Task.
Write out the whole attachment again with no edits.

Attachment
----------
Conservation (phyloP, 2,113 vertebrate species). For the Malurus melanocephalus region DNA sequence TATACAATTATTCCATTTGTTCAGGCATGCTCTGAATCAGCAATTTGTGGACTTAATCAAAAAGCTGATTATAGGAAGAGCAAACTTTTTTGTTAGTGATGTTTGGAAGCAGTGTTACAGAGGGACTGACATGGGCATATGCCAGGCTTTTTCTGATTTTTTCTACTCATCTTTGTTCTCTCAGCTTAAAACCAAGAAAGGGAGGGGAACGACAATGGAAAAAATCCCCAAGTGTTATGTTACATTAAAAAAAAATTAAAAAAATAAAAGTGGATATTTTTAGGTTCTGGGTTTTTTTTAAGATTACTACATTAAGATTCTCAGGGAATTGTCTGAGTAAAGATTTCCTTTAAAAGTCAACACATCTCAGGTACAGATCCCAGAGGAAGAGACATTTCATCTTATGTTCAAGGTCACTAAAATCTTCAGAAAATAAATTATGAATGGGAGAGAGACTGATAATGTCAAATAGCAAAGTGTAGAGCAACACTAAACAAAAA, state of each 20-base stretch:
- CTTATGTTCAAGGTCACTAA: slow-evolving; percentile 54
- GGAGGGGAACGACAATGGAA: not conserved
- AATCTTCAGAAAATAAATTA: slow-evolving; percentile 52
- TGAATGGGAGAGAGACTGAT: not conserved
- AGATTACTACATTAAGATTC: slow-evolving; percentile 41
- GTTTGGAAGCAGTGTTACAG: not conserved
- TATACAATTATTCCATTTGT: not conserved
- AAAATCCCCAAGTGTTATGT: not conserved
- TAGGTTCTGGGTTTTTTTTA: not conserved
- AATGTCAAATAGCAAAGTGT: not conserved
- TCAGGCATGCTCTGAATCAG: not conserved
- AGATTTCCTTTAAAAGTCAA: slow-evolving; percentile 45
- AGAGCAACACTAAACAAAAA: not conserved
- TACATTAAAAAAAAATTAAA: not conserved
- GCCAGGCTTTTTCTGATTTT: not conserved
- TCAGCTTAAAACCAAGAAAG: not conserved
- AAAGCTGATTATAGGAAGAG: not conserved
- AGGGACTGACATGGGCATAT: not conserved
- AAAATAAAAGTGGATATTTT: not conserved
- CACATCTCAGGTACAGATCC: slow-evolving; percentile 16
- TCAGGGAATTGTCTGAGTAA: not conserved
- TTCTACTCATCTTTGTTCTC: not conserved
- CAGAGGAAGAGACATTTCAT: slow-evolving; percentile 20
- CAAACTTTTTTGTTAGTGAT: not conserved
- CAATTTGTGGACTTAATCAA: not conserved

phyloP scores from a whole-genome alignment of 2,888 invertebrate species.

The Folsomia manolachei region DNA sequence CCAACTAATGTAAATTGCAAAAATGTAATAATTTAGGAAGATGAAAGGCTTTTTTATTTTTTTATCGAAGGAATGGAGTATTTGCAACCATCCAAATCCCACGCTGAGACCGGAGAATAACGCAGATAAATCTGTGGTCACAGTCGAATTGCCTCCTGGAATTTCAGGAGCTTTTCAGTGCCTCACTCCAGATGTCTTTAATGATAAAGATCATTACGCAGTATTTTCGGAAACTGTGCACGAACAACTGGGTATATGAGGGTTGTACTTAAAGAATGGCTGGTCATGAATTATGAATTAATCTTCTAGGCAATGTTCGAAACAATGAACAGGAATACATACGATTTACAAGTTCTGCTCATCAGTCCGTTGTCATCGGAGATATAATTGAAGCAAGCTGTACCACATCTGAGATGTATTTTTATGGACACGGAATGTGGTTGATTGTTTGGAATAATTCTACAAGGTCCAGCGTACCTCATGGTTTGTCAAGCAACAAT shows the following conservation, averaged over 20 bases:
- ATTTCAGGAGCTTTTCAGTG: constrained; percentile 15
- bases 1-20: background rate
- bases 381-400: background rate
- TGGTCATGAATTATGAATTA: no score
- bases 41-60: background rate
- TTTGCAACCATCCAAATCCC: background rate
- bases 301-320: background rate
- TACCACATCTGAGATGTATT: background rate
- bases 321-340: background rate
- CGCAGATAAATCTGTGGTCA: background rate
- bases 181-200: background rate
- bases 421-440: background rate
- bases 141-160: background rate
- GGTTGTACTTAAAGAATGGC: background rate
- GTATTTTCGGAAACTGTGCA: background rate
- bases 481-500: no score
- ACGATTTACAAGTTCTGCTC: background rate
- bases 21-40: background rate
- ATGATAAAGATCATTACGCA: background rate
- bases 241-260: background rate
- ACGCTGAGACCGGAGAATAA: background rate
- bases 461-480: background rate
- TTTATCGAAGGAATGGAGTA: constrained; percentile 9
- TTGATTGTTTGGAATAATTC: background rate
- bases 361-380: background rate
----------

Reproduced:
Conservation (phyloP, 2,113 vertebrate species). For the Malurus melanocephalus region DNA sequence TATACAATTATTCCATTTGTTCAGGCATGCTCTGAATCAGCAATTTGTGGACTTAATCAAAAAGCTGATTATAGGAAGAGCAAACTTTTTTGTTAGTGATGTTTGGAAGCAGTGTTACAGAGGGACTGACATGGGCATATGCCAGGCTTTTTCTGATTTTTTCTACTCATCTTTGTTCTCTCAGCTTAAAACCAAGAAAGGGAGGGGAACGACAATGGAAAAAATCCCCAAGTGTTATGTTACATTAAAAAAAAATTAAAAAAATAAAAGTGGATATTTTTAGGTTCTGGGTTTTTTTTAAGATTACTACATTAAGATTCTCAGGGAATTGTCTGAGTAAAGATTTCCTTTAAAAGTCAACACATCTCAGGTACAGATCCCAGAGGAAGAGACATTTCATCTTATGTTCAAGGTCACTAAAATCTTCAGAAAATAAATTATGAATGGGAGAGAGACTGATAATGTCAAATAGCAAAGTGTAGAGCAACACTAAACAAAAA, state of each 20-base stretch:
- CTTATGTTCAAGGTCACTAA: slow-evolving; percentile 54
- GGAGGGGAACGACAATGGAA: not conserved
- AATCTTCAGAAAATAAATTA: slow-evolving; percentile 52
- TGAATGGGAGAGAGACTGAT: not conserved
- AGATTACTACATTAAGATTC: slow-evolving; percentile 41
- GTTTGGAAGCAGTGTTACAG: not conserved
- TATACAATTATTCCATTTGT: not conserved
- AAAATCCCCAAGTGTTATGT: not conserved
- TAGGTTCTGGGTTTTTTTTA: not conserved
- AATGTCAAATAGCAAAGTGT: not conserved
- TCAGGCATGCTCTGAATCAG: not conserved
- AGATTTCCTTTAAAAGTCAA: slow-evolving; percentile 45
- AGAGCAACACTAAACAAAAA: not conserved
- TACATTAAAAAAAAATTAAA: not conserved
- GCCAGGCTTTTTCTGATTTT: not conserved
- TCAGCTTAAAACCAAGAAAG: not conserved
- AAAGCTGATTATAGGAAGAG: not conserved
- AGGGACTGACATGGGCATAT: not conserved
- AAAATAAAAGTGGATATTTT: not conserved
- CACATCTCAGGTACAGATCC: slow-evolving; percentile 16
- TCAGGGAATTGTCTGAGTAA: not conserved
- TTCTACTCATCTTTGTTCTC: not conserved
- CAGAGGAAGAGACATTTCAT: slow-evolving; percentile 20
- CAAACTTTTTTGTTAGTGAT: not conserved
- CAATTTGTGGACTTAATCAA: not conserved

phyloP scores from a whole-genome alignment of 2,888 invertebrate species.

The Folsomia manolachei region DNA sequence CCAACTAATGTAAATTGCAAAAATGTAATAATTTAGGAAGATGAAAGGCTTTTTTATTTTTTTATCGAAGGAATGGAGTATTTGCAACCATCCAAATCCCACGCTGAGACCGGAGAATAACGCAGATAAATCTGTGGTCACAGTCGAATTGCCTCCTGGAATTTCAGGAGCTTTTCAGTGCCTCACTCCAGATGTCTTTAATGATAAAGATCATTACGCAGTATTTTCGGAAACTGTGCACGAACAACTGGGTATATGAGGGTTGTACTTAAAGAATGGCTGGTCATGAATTATGAATTAATCTTCTAGGCAATGTTCGAAACAATGAACAGGAATACATACGATTTACAAGTTCTGCTCATCAGTCCGTTGTCATCGGAGATATAATTGAAGCAAGCTGTACCACATCTGAGATGTATTTTTATGGACACGGAATGTGGTTGATTGTTTGGAATAATTCTACAAGGTCCAGCGTACCTCATGGTTTGTCAAGCAACAAT shows the following conservation, averaged over 20 bases:
- ATTTCAGGAGCTTTTCAGTG: constrained; percentile 15
- bases 1-20: background rate
- bases 381-400: background rate
- TGGTCATGAATTATGAATTA: no score
- bases 41-60: background rate
- TTTGCAACCATCCAAATCCC: background rate
- bases 301-320: background rate
- TACCACATCTGAGATGTATT: background rate
- bases 321-340: background rate
- CGCAGATAAATCTGTGGTCA: background rate
- bases 181-200: background rate
- bases 421-440: background rate
- bases 141-160: background rate
- GGTTGTACTTAAAGAATGGC: background rate
- GTATTTTCGGAAACTGTGCA: background rate
- bases 481-500: no score
- ACGATTTACAAGTTCTGCTC: background rate
- bases 21-40: background rate
- ATGATAAAGATCATTACGCA: background rate
- bases 241-260: background rate
- ACGCTGAGACCGGAGAATAA: background rate
- bases 461-480: background rate
- TTTATCGAAGGAATGGAGTA: constrained; percentile 9
- TTGATTGTTTGGAATAATTC: background rate
- bases 361-380: background rate